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Cambridge school district steps further into solar farm discusssion

Sitting down with representatives from area towns and villages, and ideally also inviting Invenergy, at a joint meeting would ensure all were “on the same page, having the same conversation,” Smithback-Travis said

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As it weighs the potential impact of a proposed utility-scale solar farm on Cambridge schools, the school board envisions sitting down with area towns and villages, and the developer, to discuss the project.

At an April 26 joint meeting of the district’s finance and buildings and grounds committees, school board members and administrators said they’re particularly concerned about new maps showing solar panels proposed to be installed in the town of Christiana, just a few hundred feet from Cambridge Elementary School.

“We have had parents call about safety, with the solar panels and transmission lines that close to the elementary school,” Superintendent Bernie Nikolay said.

A Chicago firm’s newly created affiliate on April 15 formally asked the Wisconsin Public Service Commission for approval to build the solar farm west of Cambridge.

According to an April 15 filing with the commission, for a certificate of public convenience and necessity, Delaware-based Koshkonong Solar Energy Center, LLC, would own and operate the 300-megawatt solar farm that is proposed to spread over about 6,300 acres in the towns of Deerfield and Christiana.

Koshkonong Solar Energy Center is a wholly owned subsidiary of Invenergy Solar Development North America, LLC, and an affiliate of Invenergy, LLC, of Chicago, the filing said.

The filing consists of scores of documents found in a search of “Koshkonong Solar” in the PSC’s online search portal at https://apps.psc.wi.gov/APPS/dockets/default.aspx

It begins a PSC review process that is expected to take 6-12 months. A certificate of public convenience and necessity is required in Wisconsin for facilities that generate 100 megawatts of electricity or more. The company hopes to begin construction early in 2022 and to be in operation by mid-2024.

Nikolay said in addition to safety, concerns include that the solar panels, installed via leases with property owners that could extend 50 years, might impede future home development in the Cambridge area. That would impede expansion of the tax base and mean the school district couldn’t count on related revenue into the future. It would also likely impact enrollment, directly tied to state aid payments.

“Losing this much property is definitely concerning for our district,” Nikolay said.

School Board President Tracy Smithback-Travis said the Cambridge district isn’t as directly impacted as the towns of Christiana and Deerfield where the solar panels are proposed to be installed.

But she agreed that it might be affected enough that the district needs to involve itself in coming conversations. Sitting down with representatives from area towns and villages, and ideally also inviting Invenergy, for a joint meeting would ensure all were “on the same page, having the same conversation,” Smithback-Travis said.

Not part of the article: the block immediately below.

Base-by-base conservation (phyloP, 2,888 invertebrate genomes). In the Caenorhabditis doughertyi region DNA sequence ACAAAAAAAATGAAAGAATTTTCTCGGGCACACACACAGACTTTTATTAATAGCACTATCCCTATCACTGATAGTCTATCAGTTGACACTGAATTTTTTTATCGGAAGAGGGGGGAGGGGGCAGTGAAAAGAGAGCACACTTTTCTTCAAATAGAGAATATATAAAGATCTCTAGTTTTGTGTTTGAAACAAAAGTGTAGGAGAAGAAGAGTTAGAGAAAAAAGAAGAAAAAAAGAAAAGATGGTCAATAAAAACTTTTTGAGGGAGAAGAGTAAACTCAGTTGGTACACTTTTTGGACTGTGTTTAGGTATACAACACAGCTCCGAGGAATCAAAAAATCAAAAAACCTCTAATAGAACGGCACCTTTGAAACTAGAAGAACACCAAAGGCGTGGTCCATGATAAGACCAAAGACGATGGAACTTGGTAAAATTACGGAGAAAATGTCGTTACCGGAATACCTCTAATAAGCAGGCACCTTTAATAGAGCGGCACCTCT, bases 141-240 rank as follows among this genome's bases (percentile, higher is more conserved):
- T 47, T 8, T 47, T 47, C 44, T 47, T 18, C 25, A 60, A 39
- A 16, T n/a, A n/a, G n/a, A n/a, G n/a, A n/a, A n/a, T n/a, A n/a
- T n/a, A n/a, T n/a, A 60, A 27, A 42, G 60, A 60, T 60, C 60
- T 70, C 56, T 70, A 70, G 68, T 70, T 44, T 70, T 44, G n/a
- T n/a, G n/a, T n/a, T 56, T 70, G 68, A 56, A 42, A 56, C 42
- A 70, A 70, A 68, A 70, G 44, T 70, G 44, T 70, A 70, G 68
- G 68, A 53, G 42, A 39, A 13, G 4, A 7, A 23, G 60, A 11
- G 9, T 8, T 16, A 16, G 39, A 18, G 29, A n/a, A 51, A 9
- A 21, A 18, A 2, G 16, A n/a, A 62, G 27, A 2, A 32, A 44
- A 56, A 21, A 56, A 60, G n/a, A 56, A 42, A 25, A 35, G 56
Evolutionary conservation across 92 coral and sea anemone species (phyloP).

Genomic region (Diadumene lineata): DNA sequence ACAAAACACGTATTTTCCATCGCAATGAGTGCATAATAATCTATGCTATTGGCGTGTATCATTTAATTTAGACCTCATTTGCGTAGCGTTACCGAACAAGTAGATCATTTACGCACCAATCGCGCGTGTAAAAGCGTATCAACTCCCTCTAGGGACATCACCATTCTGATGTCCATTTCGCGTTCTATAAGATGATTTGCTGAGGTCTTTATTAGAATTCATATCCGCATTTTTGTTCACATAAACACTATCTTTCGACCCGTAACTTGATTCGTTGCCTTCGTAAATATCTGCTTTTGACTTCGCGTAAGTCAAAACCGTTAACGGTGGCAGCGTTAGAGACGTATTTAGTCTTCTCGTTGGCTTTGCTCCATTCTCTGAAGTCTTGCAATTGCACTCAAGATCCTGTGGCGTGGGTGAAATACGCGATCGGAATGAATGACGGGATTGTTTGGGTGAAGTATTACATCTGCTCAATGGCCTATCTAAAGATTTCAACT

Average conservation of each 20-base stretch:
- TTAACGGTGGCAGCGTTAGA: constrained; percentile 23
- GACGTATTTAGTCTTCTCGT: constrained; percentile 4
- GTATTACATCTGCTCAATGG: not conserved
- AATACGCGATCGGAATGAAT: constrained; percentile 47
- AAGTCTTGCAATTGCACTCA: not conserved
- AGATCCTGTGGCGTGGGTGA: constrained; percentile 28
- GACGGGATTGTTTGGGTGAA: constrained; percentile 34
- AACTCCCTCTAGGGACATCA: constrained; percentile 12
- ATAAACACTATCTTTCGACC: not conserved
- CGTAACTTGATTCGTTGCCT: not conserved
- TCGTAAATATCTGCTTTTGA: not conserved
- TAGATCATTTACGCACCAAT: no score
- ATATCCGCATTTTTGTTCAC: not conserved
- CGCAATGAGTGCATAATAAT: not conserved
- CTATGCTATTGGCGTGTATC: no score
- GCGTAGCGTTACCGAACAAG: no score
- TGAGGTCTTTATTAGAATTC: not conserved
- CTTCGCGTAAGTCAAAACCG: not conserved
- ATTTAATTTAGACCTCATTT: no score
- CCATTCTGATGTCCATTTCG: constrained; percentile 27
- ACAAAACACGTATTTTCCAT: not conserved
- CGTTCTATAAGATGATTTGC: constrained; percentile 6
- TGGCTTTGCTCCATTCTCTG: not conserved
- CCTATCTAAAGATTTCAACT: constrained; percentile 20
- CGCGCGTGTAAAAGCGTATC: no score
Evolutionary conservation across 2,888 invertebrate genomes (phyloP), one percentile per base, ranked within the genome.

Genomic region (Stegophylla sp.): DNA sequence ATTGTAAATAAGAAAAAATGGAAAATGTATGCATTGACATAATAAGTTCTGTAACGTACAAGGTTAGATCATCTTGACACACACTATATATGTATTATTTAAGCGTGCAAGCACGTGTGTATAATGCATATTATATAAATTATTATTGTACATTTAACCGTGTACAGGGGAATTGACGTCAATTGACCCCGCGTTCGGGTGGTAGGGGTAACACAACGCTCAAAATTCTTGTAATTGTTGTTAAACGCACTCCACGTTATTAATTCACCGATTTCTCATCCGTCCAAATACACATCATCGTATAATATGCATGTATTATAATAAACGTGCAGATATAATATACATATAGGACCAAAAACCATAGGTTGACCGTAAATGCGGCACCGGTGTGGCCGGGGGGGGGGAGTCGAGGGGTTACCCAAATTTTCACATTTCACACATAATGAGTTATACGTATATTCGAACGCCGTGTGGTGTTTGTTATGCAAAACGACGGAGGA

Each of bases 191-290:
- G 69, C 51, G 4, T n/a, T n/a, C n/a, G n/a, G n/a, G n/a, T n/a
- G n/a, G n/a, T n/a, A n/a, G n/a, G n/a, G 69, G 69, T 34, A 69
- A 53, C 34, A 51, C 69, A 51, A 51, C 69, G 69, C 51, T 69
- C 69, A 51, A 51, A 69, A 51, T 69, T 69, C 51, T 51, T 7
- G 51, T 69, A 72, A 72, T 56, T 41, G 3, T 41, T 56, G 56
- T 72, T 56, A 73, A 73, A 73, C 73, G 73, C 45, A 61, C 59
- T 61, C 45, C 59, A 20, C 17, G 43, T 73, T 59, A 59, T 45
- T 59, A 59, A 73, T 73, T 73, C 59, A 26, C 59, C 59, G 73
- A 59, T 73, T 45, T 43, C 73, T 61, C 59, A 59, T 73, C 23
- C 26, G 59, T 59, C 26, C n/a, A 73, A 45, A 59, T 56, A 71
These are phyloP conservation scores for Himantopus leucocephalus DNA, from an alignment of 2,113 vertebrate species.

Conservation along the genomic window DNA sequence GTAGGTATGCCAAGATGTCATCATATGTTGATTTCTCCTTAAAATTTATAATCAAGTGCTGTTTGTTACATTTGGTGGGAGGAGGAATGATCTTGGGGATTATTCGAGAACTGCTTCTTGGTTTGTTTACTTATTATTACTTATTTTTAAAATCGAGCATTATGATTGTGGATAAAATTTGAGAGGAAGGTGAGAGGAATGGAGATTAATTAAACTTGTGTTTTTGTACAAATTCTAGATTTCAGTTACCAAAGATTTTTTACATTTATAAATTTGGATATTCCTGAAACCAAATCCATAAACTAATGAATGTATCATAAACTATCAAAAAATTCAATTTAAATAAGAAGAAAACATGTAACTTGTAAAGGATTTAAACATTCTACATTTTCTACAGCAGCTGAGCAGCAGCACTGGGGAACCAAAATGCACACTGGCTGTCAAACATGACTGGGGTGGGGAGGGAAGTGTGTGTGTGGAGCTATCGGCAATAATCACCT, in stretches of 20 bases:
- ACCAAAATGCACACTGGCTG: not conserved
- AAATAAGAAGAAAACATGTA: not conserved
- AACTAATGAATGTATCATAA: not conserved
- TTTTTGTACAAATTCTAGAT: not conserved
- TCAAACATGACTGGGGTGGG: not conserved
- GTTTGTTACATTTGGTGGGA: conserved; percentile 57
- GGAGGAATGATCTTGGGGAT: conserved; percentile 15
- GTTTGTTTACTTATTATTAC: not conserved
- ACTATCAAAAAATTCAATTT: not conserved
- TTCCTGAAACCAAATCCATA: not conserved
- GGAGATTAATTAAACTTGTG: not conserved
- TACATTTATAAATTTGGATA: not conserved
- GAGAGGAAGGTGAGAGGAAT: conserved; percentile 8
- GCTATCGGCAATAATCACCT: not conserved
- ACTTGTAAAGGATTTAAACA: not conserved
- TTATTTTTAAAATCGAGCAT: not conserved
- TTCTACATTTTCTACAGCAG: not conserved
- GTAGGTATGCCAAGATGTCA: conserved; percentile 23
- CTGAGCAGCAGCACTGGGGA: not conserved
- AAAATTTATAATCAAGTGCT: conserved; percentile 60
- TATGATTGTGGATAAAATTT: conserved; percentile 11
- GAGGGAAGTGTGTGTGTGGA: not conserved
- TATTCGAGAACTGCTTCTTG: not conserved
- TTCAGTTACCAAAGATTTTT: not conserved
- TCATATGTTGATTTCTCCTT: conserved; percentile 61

The committee didn’t formally vote to extend an invitation or to schedule a meeting, but other board members said they were behind the idea.

School Board member Julie West called it a “great idea, to get everyone to the table at the same time.”

“It makes total sense. I think it will bring some consistency to the conversation,” West said.

Smithback-Travis said her hope is to set up a meeting in coming weeks, potentially at Cambridge Elementary School that is the most directly impacted of the district’s school buildings.

“I certainly hope they will take us up on our invitation,” Smithback-Travis said.

Nikolay said at a closed session with an attorney immediately after the committee meeting, topics were to include whether the school district should apply to be an intervenor in the PSC review process. That special status granted by the PSC would open the school district up to additional comment opportunities and give it additional access to documents and other filed materials.

“You have more ability to raise questions, that is my limited understanding of it,” Nikolay said.

Dane County Board Supervisor Kate McGinnity, who joined in the virtual committee meeting, encouraged the school district to make its concerns known to Invenergy early in the review process, when there is an opportunity for revisions to be made in the plans.

“I would encourage you to openly talk to Invenergy and say ‘we want bigger setbacks from the school... can you guarantee these things for us?’ My understanding is now is the time we can negotiate with this company. I am told that can be done that it can be successfull,” McGinnity said.

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